Third of all, the anonymous author of the responses seems to have a poor understanding of the dynamics of twitter. Tweets create a unique opportunity for a rich debate about issues. And the exchanges that took place immediately after the Judgment followed exactly this pattern, with numerous discussions ensuing between critics and defenders of the Judgment, and even between critics of the Judgment. The idea that our followers are uncritical sheep is somewhat offensive.

Fourth of all, I would be curious for the anonymous author of the responses to point to even one observer of the Court who retracted their initial views about the Judgment after having read the full text and the separate opinion. If anything, a number of the hasty observers expressed the view that these documents, when considered together, actually created more confusion about the actual Judgment. In fact, if you read the reactions on social media since the Q&A was released, it is very clear that some experts are still confused with the scope and reasoning of the Judgment, several weeks now after it was issued. So clearly, our initial reaction was well-informed enough and our criticism had nothing to do with hastiness or rushing in.

Finally, there is a fundamental lack of self-reflection on the part of the anonymous author of the responses, coupled with a disdain for those who disagreed with the decision. The implication is that we disagreed simply because we did not understand the details (the “nuances”) of the reasoning of the Chamber. Behind the empty claim that disagreement is fine, there is therefore the suggestion that we are, to put it simply, incompetent. Which means that the Prosecutor (who it should be recalled did not even argue for the customary law route), most of the amicus who appeared before the Court, the representatives of Jordan, the AU, the Arab League, the numerous experienced academics and practictioners who criticised the Judgment afterwards are all incompetent.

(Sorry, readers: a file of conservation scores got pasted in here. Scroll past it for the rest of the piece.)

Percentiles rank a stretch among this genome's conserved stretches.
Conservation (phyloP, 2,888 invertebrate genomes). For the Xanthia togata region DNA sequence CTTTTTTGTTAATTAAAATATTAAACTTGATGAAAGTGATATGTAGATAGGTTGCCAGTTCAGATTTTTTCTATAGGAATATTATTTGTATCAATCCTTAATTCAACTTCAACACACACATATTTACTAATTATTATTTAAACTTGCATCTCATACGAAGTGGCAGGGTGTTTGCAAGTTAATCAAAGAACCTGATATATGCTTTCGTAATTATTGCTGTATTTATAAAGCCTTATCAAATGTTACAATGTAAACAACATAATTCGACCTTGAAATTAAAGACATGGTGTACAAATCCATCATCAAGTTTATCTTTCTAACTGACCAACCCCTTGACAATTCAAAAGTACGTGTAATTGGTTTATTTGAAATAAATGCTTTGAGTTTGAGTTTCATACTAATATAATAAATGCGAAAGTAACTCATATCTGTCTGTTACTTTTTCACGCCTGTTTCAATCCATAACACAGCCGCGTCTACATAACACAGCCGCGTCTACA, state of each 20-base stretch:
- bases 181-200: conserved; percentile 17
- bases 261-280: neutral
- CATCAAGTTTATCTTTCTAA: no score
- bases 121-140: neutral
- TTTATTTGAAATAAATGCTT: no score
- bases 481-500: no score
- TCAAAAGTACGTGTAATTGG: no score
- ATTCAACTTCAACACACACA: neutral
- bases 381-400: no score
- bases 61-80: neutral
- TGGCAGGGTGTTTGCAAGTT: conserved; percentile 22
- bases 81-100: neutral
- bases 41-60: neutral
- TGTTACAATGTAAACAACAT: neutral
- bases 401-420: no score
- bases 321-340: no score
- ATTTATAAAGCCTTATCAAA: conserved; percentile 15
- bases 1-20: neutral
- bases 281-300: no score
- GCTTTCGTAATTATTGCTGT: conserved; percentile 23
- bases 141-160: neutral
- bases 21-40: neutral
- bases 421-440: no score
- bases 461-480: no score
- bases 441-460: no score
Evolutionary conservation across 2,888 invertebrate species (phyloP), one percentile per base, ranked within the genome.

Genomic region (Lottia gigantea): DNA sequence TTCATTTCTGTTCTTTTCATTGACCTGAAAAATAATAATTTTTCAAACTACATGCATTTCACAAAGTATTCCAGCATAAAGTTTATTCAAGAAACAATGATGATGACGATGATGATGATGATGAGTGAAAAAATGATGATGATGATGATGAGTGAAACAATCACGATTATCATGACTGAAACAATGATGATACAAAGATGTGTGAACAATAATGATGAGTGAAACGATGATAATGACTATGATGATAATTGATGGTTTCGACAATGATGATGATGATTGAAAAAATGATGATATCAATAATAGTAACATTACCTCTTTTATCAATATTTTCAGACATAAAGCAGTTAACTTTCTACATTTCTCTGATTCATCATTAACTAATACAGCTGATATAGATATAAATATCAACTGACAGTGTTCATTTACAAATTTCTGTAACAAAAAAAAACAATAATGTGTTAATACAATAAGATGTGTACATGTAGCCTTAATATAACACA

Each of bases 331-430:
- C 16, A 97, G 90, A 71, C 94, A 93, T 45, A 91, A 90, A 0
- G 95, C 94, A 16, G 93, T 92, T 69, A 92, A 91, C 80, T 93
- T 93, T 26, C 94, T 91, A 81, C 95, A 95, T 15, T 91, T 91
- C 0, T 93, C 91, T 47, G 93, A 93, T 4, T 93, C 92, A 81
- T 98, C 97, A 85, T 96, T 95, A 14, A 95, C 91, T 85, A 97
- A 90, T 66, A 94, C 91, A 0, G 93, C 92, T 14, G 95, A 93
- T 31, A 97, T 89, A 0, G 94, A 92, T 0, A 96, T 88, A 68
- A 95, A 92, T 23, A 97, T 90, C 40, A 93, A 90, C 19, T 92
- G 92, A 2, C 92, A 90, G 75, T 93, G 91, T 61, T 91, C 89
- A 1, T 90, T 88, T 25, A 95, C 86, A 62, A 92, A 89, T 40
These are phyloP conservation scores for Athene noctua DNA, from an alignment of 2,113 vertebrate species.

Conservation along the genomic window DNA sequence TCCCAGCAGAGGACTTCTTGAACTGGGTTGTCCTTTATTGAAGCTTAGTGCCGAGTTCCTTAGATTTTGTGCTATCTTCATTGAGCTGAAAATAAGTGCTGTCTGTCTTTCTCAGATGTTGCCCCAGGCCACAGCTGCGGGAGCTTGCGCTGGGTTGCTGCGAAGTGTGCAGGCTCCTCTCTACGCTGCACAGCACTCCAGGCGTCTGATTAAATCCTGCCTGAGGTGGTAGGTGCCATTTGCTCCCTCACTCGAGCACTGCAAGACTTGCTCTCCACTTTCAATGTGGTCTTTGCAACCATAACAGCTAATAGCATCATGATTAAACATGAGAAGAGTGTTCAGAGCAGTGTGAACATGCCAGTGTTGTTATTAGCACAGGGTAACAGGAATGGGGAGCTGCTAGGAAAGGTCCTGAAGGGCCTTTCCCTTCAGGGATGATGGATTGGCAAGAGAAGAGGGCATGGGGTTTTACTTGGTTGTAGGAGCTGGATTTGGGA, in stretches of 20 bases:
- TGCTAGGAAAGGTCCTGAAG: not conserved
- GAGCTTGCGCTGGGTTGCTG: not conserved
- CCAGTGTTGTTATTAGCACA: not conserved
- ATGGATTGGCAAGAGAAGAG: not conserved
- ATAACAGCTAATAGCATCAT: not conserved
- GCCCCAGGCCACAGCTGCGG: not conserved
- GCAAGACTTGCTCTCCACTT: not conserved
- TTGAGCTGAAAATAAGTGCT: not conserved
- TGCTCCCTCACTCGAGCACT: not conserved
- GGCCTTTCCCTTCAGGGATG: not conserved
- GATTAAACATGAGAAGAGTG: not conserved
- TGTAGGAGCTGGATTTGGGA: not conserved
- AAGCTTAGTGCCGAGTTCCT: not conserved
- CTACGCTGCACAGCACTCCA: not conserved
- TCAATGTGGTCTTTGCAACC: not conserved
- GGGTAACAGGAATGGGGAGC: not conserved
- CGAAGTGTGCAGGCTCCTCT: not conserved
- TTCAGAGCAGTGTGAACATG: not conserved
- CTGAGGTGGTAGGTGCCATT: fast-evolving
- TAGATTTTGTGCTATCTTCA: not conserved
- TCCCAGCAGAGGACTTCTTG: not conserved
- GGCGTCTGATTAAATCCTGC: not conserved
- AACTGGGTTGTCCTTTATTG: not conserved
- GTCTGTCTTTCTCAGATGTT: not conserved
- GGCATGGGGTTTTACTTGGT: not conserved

The anonymous author of the responses goes even further by specifically targetting “lawyers” in a generic way and invoking their professional obligations:

Lawyers engaging in public commentary should exercise particular caution and remain mindful of the cardinal principles that guide the conduct of lawyers, including that of honesty, integrity and fairness. This principle adequately covers the need to be fair when criticising courts and judges. Notably, the rules of professional ethics in most legal systems impose special caution on criticism of judges and courts, not because it is wrong to criticise them, but because they are generally not in a position to respond to specific criticisms. It does not mean that judges and courts may not be criticised. It only means that they be criticised fairly. There is an ethical obligation to reflect facts and circumstances accurately and fairly.

Setting aside the irony of claiming that Judges “are generally not in a position to respond to specific criticisms” in a document where it is exactly what is being done, this passage confuses a commentator who happens to be a lawyer and and a lawyer acting in that capacity before a particular Judge, which shows a misunderstanding of the judicial process. Lawyers are as free as any other observer to comment on judicial decisions and the reference to “professional ethics” can only be interpreted as an inadmissible veiled threat of sanctions in case of criticism of a Judgement that might not be considered as “fair” (whatever that means). It is nothing less than a threat to freedom of expression.

Q: But doesn’t the remainder of the Q&A demonstrate how some observers misrepresented the Judgment, by responding to some of the criticism?